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Cash rushes in for CO₂ removal

Credit purchases and investment dollars boost direct air capture and other CO₂-drawdown technology

by Craig Bettenhausen
April 20, 2022 | A version of this story appeared in Volume 100, Issue 14


A bank of industrial size fans.
Credit: Climeworks
Climeworks's Orca direct air capture plant in Iceland

A recent report by the Intergovernmental Panel on Climate Change (IPCC), a United Nations program, says the world needs carbon dioxide removal at a large scale to reach net-zero greenhouse gas emissions. A new round of purchasing and investment dollars is flowing to companies trying to make that happen.

The IPCC report considers carbon dioxide removal anything that takes CO2 from the atmosphere, including new trees, biomass-burning power plants that capture and store their carbon, and chemical technologies like direct air capture (DAC). As many as 15 gigatons per year must be removed alongside aggressive emission reductions to keep global warming to 1.5 °C, the report says.

On April 5, a day after the IPCC report came out, the DAC company Climeworks announced it had raised $650 million in private financing. Climeworks, one of the most commercially advanced carbon removal companies, operates a plant in Iceland that captures and sequesters 4,000 metric tons of CO2 per year. The firm says it will use the funds to build a plant 10 times as big and double its staff to 400 people.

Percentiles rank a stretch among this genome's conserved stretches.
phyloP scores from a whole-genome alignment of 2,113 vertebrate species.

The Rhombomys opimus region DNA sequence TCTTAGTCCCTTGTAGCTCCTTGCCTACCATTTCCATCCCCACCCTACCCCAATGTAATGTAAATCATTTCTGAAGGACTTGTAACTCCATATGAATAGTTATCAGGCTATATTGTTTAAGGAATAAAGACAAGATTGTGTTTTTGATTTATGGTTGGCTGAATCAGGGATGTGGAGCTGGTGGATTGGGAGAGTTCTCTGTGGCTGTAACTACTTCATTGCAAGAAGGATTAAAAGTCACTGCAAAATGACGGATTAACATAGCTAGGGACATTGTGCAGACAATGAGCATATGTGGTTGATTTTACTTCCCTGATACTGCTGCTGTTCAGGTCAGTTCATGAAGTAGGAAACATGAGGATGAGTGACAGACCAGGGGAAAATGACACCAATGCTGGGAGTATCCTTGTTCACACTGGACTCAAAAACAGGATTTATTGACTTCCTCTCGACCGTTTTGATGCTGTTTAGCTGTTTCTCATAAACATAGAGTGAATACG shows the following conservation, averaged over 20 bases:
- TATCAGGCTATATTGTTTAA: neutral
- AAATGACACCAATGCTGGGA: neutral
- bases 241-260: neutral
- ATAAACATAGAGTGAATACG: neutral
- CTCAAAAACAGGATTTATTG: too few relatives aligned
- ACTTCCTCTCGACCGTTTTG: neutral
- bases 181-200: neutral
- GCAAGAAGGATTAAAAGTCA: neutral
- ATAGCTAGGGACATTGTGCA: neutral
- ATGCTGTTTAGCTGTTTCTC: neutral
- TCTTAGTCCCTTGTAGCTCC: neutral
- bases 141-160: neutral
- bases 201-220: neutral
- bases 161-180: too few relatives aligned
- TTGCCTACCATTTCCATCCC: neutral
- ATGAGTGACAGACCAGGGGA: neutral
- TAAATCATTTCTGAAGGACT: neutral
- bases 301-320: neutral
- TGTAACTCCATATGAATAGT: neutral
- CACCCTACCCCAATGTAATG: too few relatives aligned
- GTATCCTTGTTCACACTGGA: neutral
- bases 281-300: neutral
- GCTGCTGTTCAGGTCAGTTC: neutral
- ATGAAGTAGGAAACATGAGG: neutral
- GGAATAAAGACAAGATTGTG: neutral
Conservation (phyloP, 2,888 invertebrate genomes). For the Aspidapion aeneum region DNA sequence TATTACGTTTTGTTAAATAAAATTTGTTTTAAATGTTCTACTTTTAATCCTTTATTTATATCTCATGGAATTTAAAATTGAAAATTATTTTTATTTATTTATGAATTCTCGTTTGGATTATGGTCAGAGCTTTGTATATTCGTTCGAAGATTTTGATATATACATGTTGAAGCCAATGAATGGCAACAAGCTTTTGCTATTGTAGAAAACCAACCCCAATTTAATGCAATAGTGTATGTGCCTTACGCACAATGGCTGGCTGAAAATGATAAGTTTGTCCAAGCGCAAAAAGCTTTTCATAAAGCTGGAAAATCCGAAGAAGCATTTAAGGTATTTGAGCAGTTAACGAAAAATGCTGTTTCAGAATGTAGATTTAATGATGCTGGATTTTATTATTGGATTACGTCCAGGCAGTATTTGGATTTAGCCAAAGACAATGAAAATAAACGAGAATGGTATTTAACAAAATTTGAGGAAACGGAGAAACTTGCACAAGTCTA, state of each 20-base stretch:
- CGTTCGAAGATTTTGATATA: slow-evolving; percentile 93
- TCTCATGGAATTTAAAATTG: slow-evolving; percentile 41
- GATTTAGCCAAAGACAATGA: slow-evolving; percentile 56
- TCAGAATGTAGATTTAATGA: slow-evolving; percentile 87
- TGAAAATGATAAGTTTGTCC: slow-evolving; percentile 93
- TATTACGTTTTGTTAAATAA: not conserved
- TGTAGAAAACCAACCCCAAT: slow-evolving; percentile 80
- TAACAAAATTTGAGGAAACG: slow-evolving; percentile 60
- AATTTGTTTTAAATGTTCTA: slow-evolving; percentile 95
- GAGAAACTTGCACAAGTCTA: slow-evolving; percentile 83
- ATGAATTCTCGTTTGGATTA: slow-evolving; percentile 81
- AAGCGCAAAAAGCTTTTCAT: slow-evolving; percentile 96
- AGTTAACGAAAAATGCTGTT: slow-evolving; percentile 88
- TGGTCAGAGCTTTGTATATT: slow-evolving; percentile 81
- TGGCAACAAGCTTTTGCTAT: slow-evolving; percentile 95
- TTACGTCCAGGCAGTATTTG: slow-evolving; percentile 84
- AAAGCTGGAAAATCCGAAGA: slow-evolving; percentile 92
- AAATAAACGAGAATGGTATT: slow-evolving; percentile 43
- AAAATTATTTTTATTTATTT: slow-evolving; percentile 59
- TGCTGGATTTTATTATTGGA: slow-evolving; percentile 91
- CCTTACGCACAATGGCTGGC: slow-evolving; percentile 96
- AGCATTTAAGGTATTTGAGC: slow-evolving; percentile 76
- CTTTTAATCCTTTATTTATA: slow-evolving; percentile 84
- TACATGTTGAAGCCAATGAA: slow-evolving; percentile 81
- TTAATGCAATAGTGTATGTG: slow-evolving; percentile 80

Investor Chris Sacca says the market for carbon removal credits like those that Climeworks offers is in the billions of dollars, and there is not nearly enough supply. To get in on the action, Sacca has launched a $350 million venture capital fund focused on early-stage carbon removal start-ups.

“There has never been a better time to start a carbon removal company,” he wrote on April 14 in his company’s blog. “So, come to us with your wildest ideas. They don’t have to be fully baked, and we have no preconceived notions about what might work.”

A purchasing fund launched this month is looking for new carbon removal firms. The digital payment company Stripe has recruited the tech companies Alphabet, Meta, and Shopify and the consulting firm McKinsey & Co. to purchase a combined $950 million in carbon removal credits by 2030 through its subsidiary Frontier Climate.

Carbon removal firms will be eligible to win some of that business if their methods store carbon for more than 1,000 years and have a clear path to remove at least 0.5 gigatons per year at $100 per metric ton or less, a rubric that favors technological approaches over nature-based ones. Stripe is also an investor in Sacca’s fund.

In a video about the program, Frontier says the tech company commitment is 30 times as much as has been spent to date on carbon removal credits.

“Build and we will buy,” the video concludes. At the same time, Frontier says, $950 million is less than 1% of the annual spending on carbon removal that will be needed, alongside investment in emission reduction, to mitigate climate change.



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